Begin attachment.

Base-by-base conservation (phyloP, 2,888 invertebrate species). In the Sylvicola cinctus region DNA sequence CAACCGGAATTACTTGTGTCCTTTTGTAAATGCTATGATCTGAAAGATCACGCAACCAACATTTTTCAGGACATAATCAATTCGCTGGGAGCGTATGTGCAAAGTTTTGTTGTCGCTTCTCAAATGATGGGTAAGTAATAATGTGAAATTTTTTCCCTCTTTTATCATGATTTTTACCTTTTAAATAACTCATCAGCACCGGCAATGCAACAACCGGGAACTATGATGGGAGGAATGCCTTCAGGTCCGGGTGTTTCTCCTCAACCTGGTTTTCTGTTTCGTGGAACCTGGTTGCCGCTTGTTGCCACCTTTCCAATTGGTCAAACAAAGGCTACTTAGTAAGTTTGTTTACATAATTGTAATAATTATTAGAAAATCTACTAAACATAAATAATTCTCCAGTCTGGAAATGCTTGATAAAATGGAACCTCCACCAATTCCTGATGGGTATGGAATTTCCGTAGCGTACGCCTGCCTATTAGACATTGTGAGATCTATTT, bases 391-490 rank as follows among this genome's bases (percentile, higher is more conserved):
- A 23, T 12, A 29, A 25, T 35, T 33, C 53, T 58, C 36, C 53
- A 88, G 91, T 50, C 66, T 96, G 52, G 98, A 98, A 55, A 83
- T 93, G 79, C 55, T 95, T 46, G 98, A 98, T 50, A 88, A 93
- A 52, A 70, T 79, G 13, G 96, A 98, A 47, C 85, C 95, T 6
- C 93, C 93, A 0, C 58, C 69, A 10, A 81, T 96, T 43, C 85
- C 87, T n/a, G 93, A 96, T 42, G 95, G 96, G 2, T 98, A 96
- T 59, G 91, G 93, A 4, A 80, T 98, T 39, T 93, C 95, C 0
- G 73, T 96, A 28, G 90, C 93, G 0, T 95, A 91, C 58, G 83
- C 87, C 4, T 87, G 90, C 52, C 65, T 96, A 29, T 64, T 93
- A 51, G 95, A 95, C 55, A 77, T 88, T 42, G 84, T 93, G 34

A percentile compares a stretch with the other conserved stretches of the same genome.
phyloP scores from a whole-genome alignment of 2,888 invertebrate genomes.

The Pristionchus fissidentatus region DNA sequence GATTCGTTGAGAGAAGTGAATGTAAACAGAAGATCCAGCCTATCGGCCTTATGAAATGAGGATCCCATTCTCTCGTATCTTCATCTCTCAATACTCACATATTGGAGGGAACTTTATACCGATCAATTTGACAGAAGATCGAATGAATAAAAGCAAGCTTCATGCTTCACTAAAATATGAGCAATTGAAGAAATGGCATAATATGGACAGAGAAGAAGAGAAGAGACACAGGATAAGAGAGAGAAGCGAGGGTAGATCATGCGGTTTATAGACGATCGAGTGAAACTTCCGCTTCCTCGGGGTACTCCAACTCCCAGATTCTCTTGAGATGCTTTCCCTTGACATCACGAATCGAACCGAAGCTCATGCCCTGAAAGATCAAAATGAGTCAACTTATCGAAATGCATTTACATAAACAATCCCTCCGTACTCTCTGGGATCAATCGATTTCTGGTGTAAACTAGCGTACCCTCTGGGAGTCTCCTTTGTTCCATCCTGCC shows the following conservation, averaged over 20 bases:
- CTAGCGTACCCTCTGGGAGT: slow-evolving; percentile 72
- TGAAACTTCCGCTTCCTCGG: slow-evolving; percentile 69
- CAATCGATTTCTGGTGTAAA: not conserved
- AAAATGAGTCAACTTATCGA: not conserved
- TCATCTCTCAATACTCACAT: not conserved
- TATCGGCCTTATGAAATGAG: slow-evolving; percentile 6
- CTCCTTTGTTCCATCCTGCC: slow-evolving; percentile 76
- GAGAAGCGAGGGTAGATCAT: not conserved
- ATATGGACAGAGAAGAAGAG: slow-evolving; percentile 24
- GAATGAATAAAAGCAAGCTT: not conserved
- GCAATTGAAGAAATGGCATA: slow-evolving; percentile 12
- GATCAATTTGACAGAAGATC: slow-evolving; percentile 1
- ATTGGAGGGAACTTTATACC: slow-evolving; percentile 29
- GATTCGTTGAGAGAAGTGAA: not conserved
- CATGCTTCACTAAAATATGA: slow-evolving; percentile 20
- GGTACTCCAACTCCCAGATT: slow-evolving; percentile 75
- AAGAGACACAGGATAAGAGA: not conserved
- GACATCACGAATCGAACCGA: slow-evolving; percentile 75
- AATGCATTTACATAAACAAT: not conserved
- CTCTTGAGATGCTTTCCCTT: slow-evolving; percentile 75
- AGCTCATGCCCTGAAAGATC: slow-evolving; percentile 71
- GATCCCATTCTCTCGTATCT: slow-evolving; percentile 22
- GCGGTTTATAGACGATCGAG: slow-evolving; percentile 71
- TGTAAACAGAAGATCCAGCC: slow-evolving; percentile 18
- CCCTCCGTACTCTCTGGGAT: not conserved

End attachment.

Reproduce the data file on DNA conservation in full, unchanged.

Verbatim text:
Base-by-base conservation (phyloP, 2,888 invertebrate species). In the Sylvicola cinctus region DNA sequence CAACCGGAATTACTTGTGTCCTTTTGTAAATGCTATGATCTGAAAGATCACGCAACCAACATTTTTCAGGACATAATCAATTCGCTGGGAGCGTATGTGCAAAGTTTTGTTGTCGCTTCTCAAATGATGGGTAAGTAATAATGTGAAATTTTTTCCCTCTTTTATCATGATTTTTACCTTTTAAATAACTCATCAGCACCGGCAATGCAACAACCGGGAACTATGATGGGAGGAATGCCTTCAGGTCCGGGTGTTTCTCCTCAACCTGGTTTTCTGTTTCGTGGAACCTGGTTGCCGCTTGTTGCCACCTTTCCAATTGGTCAAACAAAGGCTACTTAGTAAGTTTGTTTACATAATTGTAATAATTATTAGAAAATCTACTAAACATAAATAATTCTCCAGTCTGGAAATGCTTGATAAAATGGAACCTCCACCAATTCCTGATGGGTATGGAATTTCCGTAGCGTACGCCTGCCTATTAGACATTGTGAGATCTATTT, bases 391-490 rank as follows among this genome's bases (percentile, higher is more conserved):
- A 23, T 12, A 29, A 25, T 35, T 33, C 53, T 58, C 36, C 53
- A 88, G 91, T 50, C 66, T 96, G 52, G 98, A 98, A 55, A 83
- T 93, G 79, C 55, T 95, T 46, G 98, A 98, T 50, A 88, A 93
- A 52, A 70, T 79, G 13, G 96, A 98, A 47, C 85, C 95, T 6
- C 93, C 93, A 0, C 58, C 69, A 10, A 81, T 96, T 43, C 85
- C 87, T n/a, G 93, A 96, T 42, G 95, G 96, G 2, T 98, A 96
- T 59, G 91, G 93, A 4, A 80, T 98, T 39, T 93, C 95, C 0
- G 73, T 96, A 28, G 90, C 93, G 0, T 95, A 91, C 58, G 83
- C 87, C 4, T 87, G 90, C 52, C 65, T 96, A 29, T 64, T 93
- A 51, G 95, A 95, C 55, A 77, T 88, T 42, G 84, T 93, G 34

A percentile compares a stretch with the other conserved stretches of the same genome.
phyloP scores from a whole-genome alignment of 2,888 invertebrate genomes.

The Pristionchus fissidentatus region DNA sequence GATTCGTTGAGAGAAGTGAATGTAAACAGAAGATCCAGCCTATCGGCCTTATGAAATGAGGATCCCATTCTCTCGTATCTTCATCTCTCAATACTCACATATTGGAGGGAACTTTATACCGATCAATTTGACAGAAGATCGAATGAATAAAAGCAAGCTTCATGCTTCACTAAAATATGAGCAATTGAAGAAATGGCATAATATGGACAGAGAAGAAGAGAAGAGACACAGGATAAGAGAGAGAAGCGAGGGTAGATCATGCGGTTTATAGACGATCGAGTGAAACTTCCGCTTCCTCGGGGTACTCCAACTCCCAGATTCTCTTGAGATGCTTTCCCTTGACATCACGAATCGAACCGAAGCTCATGCCCTGAAAGATCAAAATGAGTCAACTTATCGAAATGCATTTACATAAACAATCCCTCCGTACTCTCTGGGATCAATCGATTTCTGGTGTAAACTAGCGTACCCTCTGGGAGTCTCCTTTGTTCCATCCTGCC shows the following conservation, averaged over 20 bases:
- CTAGCGTACCCTCTGGGAGT: slow-evolving; percentile 72
- TGAAACTTCCGCTTCCTCGG: slow-evolving; percentile 69
- CAATCGATTTCTGGTGTAAA: not conserved
- AAAATGAGTCAACTTATCGA: not conserved
- TCATCTCTCAATACTCACAT: not conserved
- TATCGGCCTTATGAAATGAG: slow-evolving; percentile 6
- CTCCTTTGTTCCATCCTGCC: slow-evolving; percentile 76
- GAGAAGCGAGGGTAGATCAT: not conserved
- ATATGGACAGAGAAGAAGAG: slow-evolving; percentile 24
- GAATGAATAAAAGCAAGCTT: not conserved
- GCAATTGAAGAAATGGCATA: slow-evolving; percentile 12
- GATCAATTTGACAGAAGATC: slow-evolving; percentile 1
- ATTGGAGGGAACTTTATACC: slow-evolving; percentile 29
- GATTCGTTGAGAGAAGTGAA: not conserved
- CATGCTTCACTAAAATATGA: slow-evolving; percentile 20
- GGTACTCCAACTCCCAGATT: slow-evolving; percentile 75
- AAGAGACACAGGATAAGAGA: not conserved
- GACATCACGAATCGAACCGA: slow-evolving; percentile 75
- AATGCATTTACATAAACAAT: not conserved
- CTCTTGAGATGCTTTCCCTT: slow-evolving; percentile 75
- AGCTCATGCCCTGAAAGATC: slow-evolving; percentile 71
- GATCCCATTCTCTCGTATCT: slow-evolving; percentile 22
- GCGGTTTATAGACGATCGAG: slow-evolving; percentile 71
- TGTAAACAGAAGATCCAGCC: slow-evolving; percentile 18
- CCCTCCGTACTCTCTGGGAT: not conserved